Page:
6.8/10
637
13 user 5 critic

The Stone Boy (1984)

PG | | Drama | 4 April 1984 (USA)
A Midwestern farm family faces major emotional adjustment after a tragedy results in the death of an older brother.

Director:

Christopher Cain

Writer:

Gina Berriault (screenplay)
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From $3.99 (SD) on Prime Video

2 nominations. See more awards »

Photos

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Cast

Cast overview, first billed only:
Robert Duvall ... Joe Hillerman
Jason Presson ... Arnold Hillerman
Glenn Close ... Ruth Hillerman
Susan Rinell ... Nora Hillerman (as Susan Blackstone)
Dean Cain ... Eugene Hillerman
Frederic Forrest ... Andy Jansen
Cindy Fisher ... Amalie
Gail Youngs ... Lu Jansen
Kenneth Anderson Kenneth Anderson ... Sheriff #1
John L. Strandell John L. Strandell ... Sheriff #2
Tom Duncan Tom Duncan ... Sheriff McDuff
Wilford Brimley ... George Jansen
Danna Duffy Danna Duffy ... Margaret Mathews
Quentin Rhoades Quentin Rhoades ... Clint Mathews
Mark Melander Mark Melander ... Clancy Mathews
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Storyline

A Midwestern farm family faces major emotional adjustment after a tragedy results in the death of an older brother.

Plot Summary | Plot Synopsis

Taglines:

In one fatal moment he stood alone. His silence so loud it was deafening.

Genres:

Drama

Certificate:

PG | See all certifications »
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Details

Country:

USA

Language:

English

Release Date:

4 April 1984 (USA) See more »

Also Known As:

Dečak od kamena See more »

Filming Locations:

Cascade, Montana, USA See more »

Company Credits

Show more on IMDbPro »

Technical Specs

Runtime:

Sound Mix:

Mono

Color:

Color

Aspect Ratio:

1.85 : 1
See full technical specs »
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Did You Know?

Trivia

Robert Duvall and Frederic Forrest appeared in The Conversation (1974), Apocalypse Now (1979), Lonesome Dove (1989), and Falling Down (1993). See more »

Goofs

When Arnald gets out of bed, and looks out the window at his father pacing out side in the middle of the night, Arnald is in his underwear, when we see him the next shot he has jeans on. See more »

Quotes

George Jansen: I think what yer askin' is will I give you a shotgun.
Arnold Hillerman: You got a few.
George Jansen: Yeah. But I've had them guns a long time. And if I give one away I wouldn't see it no more. And I wouldn't see the fellow I give it to, either. Now it might be I can get along without one of my shotguns, but I don't want to loose a grandson. I wouldn't have none left... Say, you ever thought about being a millionaire.
Arnold Hillerman: No.
George Jansen: You might give that some thought.
See more »

Alternate Versions

One ending to this movie had the boy reuniting with his father by quietly slipping up next to him at the county fair, another ending had the boy reunited with his parents when they found him distraught by the loud banging of fireworks at the county fair, reminding him of the death of his brother. See more »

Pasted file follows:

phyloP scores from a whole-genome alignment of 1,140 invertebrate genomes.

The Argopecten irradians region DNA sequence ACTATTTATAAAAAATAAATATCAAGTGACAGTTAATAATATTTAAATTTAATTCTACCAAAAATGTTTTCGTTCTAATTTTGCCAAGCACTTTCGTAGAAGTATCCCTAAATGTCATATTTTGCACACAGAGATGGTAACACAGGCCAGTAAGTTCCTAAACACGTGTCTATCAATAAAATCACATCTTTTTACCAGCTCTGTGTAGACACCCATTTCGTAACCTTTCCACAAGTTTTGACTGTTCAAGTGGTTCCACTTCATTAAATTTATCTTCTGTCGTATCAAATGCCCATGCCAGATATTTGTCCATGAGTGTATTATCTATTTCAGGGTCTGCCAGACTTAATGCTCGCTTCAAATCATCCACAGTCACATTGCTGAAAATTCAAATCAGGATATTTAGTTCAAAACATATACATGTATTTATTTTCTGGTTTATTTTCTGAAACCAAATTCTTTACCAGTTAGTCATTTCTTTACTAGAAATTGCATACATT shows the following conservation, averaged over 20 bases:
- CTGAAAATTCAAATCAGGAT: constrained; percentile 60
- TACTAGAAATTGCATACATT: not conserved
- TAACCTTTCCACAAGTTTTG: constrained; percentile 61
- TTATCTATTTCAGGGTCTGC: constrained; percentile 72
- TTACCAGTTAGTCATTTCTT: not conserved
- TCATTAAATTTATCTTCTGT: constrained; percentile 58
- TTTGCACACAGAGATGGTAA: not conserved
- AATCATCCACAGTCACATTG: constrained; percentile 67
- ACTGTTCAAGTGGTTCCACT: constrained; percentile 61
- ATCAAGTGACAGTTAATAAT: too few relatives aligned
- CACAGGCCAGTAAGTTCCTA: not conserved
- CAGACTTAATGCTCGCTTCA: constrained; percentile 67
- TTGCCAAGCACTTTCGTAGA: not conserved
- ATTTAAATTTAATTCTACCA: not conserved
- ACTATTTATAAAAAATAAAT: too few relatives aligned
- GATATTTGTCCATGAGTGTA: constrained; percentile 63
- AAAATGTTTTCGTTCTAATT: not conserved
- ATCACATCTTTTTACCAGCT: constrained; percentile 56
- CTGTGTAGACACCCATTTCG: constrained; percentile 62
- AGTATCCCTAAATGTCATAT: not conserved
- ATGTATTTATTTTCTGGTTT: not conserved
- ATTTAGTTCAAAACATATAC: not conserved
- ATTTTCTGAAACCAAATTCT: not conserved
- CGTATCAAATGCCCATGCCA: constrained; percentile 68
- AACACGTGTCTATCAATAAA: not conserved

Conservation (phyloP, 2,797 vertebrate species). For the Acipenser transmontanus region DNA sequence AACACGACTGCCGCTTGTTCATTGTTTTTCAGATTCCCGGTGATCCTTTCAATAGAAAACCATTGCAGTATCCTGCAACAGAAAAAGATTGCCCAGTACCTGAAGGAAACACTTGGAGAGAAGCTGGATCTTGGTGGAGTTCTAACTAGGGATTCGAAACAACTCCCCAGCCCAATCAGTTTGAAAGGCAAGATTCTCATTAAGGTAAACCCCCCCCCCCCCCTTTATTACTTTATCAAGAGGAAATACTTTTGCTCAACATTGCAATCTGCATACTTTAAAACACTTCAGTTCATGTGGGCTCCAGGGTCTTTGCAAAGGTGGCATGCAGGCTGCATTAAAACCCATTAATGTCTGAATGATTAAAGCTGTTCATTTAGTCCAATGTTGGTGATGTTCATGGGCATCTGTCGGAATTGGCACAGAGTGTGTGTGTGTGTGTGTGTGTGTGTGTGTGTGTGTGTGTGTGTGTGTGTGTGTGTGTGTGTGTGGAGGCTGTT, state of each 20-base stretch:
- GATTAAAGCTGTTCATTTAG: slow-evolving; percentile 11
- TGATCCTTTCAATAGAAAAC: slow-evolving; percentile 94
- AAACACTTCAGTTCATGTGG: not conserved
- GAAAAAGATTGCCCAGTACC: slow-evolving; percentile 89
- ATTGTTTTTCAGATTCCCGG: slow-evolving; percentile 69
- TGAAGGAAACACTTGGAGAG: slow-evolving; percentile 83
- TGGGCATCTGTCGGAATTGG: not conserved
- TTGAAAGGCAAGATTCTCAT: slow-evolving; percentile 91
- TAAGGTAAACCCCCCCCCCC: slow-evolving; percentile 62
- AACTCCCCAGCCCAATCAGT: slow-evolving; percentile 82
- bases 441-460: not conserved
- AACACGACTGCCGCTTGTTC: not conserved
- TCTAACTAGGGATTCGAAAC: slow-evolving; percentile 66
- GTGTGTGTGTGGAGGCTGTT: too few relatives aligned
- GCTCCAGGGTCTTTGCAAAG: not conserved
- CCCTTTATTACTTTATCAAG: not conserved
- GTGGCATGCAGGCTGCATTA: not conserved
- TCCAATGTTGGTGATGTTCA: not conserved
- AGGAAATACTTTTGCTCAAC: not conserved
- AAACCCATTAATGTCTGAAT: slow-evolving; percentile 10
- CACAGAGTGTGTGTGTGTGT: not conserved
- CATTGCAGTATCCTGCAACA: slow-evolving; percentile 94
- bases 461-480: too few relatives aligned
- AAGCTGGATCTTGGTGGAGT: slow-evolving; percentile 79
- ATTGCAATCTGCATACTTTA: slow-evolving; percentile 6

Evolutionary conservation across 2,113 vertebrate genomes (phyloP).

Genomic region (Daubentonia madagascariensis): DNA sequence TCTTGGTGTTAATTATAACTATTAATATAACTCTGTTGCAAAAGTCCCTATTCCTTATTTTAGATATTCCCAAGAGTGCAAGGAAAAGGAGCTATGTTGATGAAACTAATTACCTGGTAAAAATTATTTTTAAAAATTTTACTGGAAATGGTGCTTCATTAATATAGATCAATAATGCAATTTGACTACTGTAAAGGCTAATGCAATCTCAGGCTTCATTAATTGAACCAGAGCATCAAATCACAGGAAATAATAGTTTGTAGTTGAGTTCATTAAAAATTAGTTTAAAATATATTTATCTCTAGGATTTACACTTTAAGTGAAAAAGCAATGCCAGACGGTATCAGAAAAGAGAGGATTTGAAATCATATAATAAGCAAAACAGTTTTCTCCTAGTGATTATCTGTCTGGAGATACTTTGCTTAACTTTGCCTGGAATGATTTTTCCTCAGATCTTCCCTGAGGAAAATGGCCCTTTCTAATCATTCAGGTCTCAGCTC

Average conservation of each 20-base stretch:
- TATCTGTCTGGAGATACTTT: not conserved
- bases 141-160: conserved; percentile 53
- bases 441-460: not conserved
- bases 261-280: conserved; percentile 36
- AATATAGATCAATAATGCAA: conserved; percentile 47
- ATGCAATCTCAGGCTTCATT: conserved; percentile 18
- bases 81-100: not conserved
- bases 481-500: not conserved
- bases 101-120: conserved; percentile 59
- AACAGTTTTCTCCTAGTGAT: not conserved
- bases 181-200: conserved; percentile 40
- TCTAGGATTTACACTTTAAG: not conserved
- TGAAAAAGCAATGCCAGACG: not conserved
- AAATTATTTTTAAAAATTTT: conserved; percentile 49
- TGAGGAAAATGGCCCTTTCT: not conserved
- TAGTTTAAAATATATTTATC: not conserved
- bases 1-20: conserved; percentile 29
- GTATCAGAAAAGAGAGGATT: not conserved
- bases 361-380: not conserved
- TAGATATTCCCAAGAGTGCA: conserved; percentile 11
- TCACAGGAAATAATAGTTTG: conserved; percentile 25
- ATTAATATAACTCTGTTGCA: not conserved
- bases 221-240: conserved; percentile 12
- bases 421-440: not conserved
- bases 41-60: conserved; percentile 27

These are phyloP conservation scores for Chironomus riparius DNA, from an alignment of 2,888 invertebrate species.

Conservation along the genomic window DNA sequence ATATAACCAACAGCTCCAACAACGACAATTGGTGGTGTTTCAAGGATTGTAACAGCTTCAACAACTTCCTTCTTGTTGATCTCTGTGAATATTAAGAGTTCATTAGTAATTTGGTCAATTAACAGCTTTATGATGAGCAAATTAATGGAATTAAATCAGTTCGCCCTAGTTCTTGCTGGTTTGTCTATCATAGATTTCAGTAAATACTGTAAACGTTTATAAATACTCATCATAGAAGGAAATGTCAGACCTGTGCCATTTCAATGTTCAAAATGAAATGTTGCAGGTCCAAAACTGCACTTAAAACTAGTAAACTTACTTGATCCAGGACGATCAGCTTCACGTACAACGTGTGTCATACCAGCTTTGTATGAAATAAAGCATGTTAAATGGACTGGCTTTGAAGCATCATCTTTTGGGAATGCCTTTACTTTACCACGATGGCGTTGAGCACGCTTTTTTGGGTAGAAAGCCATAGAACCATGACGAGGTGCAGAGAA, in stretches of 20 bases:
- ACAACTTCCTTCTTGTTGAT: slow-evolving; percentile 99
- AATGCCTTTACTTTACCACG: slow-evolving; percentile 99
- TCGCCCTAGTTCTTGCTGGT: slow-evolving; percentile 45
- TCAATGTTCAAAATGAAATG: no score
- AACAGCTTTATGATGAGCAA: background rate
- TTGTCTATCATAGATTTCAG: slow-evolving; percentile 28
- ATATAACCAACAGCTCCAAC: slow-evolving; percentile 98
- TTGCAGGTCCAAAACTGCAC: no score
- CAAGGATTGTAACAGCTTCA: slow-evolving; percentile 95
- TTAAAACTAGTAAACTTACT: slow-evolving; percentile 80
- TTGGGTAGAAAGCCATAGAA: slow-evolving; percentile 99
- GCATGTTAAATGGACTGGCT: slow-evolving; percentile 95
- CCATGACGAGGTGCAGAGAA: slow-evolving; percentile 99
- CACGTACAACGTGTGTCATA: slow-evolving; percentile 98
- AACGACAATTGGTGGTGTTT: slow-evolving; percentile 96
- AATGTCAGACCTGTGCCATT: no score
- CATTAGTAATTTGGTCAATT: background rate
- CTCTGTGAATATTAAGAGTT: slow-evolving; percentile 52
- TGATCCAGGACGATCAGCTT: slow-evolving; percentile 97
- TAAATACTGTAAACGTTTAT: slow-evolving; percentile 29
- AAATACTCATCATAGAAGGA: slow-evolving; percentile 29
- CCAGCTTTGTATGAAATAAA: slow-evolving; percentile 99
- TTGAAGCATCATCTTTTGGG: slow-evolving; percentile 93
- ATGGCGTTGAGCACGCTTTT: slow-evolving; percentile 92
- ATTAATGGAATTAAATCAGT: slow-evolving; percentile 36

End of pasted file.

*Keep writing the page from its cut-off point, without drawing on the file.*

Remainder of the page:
Soundtracks

Baby, You're So Young
Written and Sung by Mayf Nutter
Courtesy of Mayf Nutter Music, BMI
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User Reviews

 
Slow and Thoughtful
5 October 2003 | by WriterDaveSee all my reviews

Here's yet another film from the 80's that most people just don't know exists. This slow, picturesque (the loving shots of the Montana landscapes are breathtaking and reminded me of Costner's recent "Open Range", which also starred Robert Duval), and emotionally satisfying film is the perfect type of movie to watch late one night when you can't sleep or on a listless Sunday afternoon. Those in the right mood will be treated to a finely detailed and intimate look at the grief of one family and how they come back together after the youngest son accidentally shoots and kills the eldest son while hunting. The performances are all top notch and quietly nuanced. Glenn Close, Robert Duval, and Wilford Brimley are pitch perfect in their portrayals, as are all the supporting players and young actors. I especially liked how director Cain (who unfortunately hasn't directed anything of note since this except the first "Young Guns") gives us quiet little glimpses into everyone's personal grief. We don't just see how the death effects the younger brother or the parents, but also the confused middle sister, the wayward uncle, his crazy wife, and the dead teenager's girlfriend. What we essentially get here is the rural Mid-Western answer to "Ordinary People." There's also shades of David Lynch's "The Straight Story" in some of the stoic downhome Mid-West morality of the folks depicted here and also in the lovingly haunting shots of the farmland they inhabit. This is one of the better and more realistic "tear-jerkers" of the era, and a nice little find for you quality movie hunters out there.


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